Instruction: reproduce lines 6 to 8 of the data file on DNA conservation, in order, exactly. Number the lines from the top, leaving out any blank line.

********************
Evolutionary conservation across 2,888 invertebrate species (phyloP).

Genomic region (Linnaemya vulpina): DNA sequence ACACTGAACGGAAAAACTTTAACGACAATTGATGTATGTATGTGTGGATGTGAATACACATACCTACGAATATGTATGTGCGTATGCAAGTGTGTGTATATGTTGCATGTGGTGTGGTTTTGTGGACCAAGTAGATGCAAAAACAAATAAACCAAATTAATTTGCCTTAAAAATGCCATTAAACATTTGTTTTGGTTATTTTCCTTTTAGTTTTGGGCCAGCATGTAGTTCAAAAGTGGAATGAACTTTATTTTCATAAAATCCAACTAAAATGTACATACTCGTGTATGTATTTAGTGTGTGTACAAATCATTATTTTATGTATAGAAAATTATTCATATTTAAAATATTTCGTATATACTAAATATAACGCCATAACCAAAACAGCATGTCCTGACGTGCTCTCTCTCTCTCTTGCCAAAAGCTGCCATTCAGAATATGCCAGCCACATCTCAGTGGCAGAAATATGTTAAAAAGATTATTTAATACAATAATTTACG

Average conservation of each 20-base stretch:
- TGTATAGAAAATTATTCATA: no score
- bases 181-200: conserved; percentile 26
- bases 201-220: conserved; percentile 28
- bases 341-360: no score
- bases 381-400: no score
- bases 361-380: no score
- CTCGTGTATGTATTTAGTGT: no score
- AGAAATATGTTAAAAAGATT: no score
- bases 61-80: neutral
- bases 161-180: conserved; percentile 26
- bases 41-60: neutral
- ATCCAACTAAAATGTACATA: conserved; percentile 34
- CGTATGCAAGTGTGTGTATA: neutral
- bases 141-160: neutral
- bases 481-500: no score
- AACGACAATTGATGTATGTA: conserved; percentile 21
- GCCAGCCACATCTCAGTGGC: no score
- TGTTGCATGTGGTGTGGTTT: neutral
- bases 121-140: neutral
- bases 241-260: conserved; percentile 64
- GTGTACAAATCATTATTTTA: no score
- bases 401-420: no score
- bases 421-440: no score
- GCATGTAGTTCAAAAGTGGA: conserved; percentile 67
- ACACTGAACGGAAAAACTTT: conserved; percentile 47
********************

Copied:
- bases 201-220: conserved; percentile 28
- bases 341-360: no score
- bases 381-400: no score